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24Hr Session, Peg 10, - Monday 29/07 to Tuesday 30/07

August 1, 2019

 

During last Thursday's work party, I spent several hours removing some of the submerged roots and branches from peg 1, to make it safer for fishing. However, there was still much outstanding pruning to be done, so I was keen to make a bit more progress this week before starting my fishing session. The initial plan was to make a 7.00 am start and get fishing by midday. Unfortunately, events conspired against me to significantly delay my arrival. In short, my newly acquired Land Rover (an ebay purchase, delivered only the day before) broke down on the M1, on the way to Wetlands. Consequently, it had to be towed back to Sheffield, before I could set off in our other car, with the result that I didn't arrive at Wetlands until about 11.00 am. Fortuitously, no one was fishing peg 1, so I got stuck straight into snag removal work and kept going until around 3.00 pm. Then, pleased with what had been achieved, I drove round to peg 10 and unloaded my gear. I must say though, that I wasn't in a good state of mind to invest a lot of effort into my fishing. Anxiety about the broken down 4 x 4 weighed heavily on my mind. Had I been duped into buying a "pig in a poke" and would it cost a veritable arm and a leg to restore it to a roadworthy condition? What's more, would I have to face a barrage of "I told you so" style criticism from those around me, plus the disapproval of my wife. In spite of my lack of enthusiasm, it soon became evident that my somewhat poorly considered choice of peg was actually not bad at all. Several carp were in evidence, fairly high up in the water. Even better, there were sporadic bursts of bubbling, synonymous with carp feeding activity. One smallish carp sat underneath an overhanging bush near the inlet pipe from peg 9, gently twitching its fins. Under such conditions, even the most distracted carp angler would find it hard to suppress the innate, instinctive drive get the rods out to potentially lucrative spots. Accordingly, my left hand rod was consigned to the aforementioned overhanging bush. My middle rod took charge of a spot just round the corner from the nearest island point. Finally my right hand rod delivered a baited rig to the area in front of mushroom island. In each case the bait was a double 18 mm Nash Key boilie nicked into a PVA mesh bag of matching pellets. Around each spot, I scattered a handful of Trigga Ice 20 mm boilies as free offerings. Just recently,in my experience, peg 10 seems to have been largely unproductive during daylight hours, only giving up its jewels during the night. Therefore I wasn't too optimistic about getting a daytime bite. Hence, at 8.30 pm, when the hanger on my middle rod climbed 3 inches and dropped back again three times in succession, I lifted the tip, expecting to be attached to a beam. However, this was clearly no bream! A huge tail fin slapped the surface angrily, as a sturdy carp set off towards the back corner of the middle bay, creating huge bow waves as it powered off. Determined to prevent it from reaching its intended destination, I ran over to the right hand side of the banks, immersed the rod tip below the surface and put as much side strain on as I dare. The usual scenario of a stalemate 'tug of war' ensued, until sustained pressure allowed me to start gaining line. Slowly, I eased the Mirror carp around the island point and then relaxed a bit as the beast came into open water. As usual, the shallow state of the near marginal water encouraged the carp to plough backwards and forwards, churning the water into black muddiness and taking out my other two rods in the process. Finally, I managed to ease my quarry over the net chord, but not before I had clocked the huge elevated dorsal hump characteristic of "Quasi". I left the net in the water, while I contacted Richard to request assistance with weighing and photographing my prize. Richard was quick to respond, appearing in the peg within a couple of minutes. Records show that I have captured Quasi twice before, on the 30th January 2017 and 4 Jun 2018, at weights of 22lb 4oz and 23lb 6oz, respectively. Nevertheless it is still a great privilege to hoist her great frame on the banks. The very sight of her never fails to fill me with respect and awe. Better still, after carefully deducting the weight of the sling, we recorded a weight of 28lb 6oz. Since the sad loss of 'Timms', Quasi seems to have taken over her role as 'Queen of the pond' and is rapidly catching up with her in the weight stakes. After such a thrilling experience, my emotions changed from depression to elation and I became hungry enough to consume the sandwiches that had hitherto lain uneaten in my ruck sack. Eventually, as darkness descended, I got round to re-doing the rods and settled into my bivvy for the night. I was awakened 30 minutes after midnight by a spirited run on my right hand rod, which produced an 11lb 14oz Mirror. Then at 04.05 am my middle rod went into meltdown, producing another Mirror of 14lb 12oz. What an outstanding session this had proved to be, even though I only had rods in the water for approximately 15 hours in total. Needless to say, I returned home in a much happier mood than when I arrived. Carp fishing undoubtedly provides great therapy.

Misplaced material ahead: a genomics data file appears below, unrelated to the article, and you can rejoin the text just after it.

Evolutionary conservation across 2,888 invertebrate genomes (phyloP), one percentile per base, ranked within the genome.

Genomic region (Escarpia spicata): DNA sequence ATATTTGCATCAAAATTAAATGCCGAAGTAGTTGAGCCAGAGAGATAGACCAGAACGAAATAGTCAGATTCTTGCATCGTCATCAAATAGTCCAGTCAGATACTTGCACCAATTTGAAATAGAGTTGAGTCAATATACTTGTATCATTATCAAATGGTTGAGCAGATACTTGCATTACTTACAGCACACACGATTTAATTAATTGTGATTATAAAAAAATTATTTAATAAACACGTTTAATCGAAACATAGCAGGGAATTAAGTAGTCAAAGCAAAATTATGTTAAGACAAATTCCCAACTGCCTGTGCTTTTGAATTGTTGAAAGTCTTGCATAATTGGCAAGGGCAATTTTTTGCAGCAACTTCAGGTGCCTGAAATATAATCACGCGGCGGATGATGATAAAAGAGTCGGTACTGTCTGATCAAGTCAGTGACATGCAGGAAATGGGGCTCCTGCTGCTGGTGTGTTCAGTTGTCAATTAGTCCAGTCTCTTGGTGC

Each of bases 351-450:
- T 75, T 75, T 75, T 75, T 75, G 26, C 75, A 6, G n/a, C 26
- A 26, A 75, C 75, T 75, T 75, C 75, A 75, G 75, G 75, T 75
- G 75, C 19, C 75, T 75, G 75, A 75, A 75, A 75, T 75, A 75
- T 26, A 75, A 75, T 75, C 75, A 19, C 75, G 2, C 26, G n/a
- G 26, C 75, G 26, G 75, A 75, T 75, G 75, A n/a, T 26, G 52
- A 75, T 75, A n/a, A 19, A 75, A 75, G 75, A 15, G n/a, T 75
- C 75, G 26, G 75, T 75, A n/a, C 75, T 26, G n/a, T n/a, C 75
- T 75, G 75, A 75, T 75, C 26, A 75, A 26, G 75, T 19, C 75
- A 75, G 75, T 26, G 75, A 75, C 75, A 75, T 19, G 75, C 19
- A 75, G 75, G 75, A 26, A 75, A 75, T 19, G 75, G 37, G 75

Best fishes,

Kelvin

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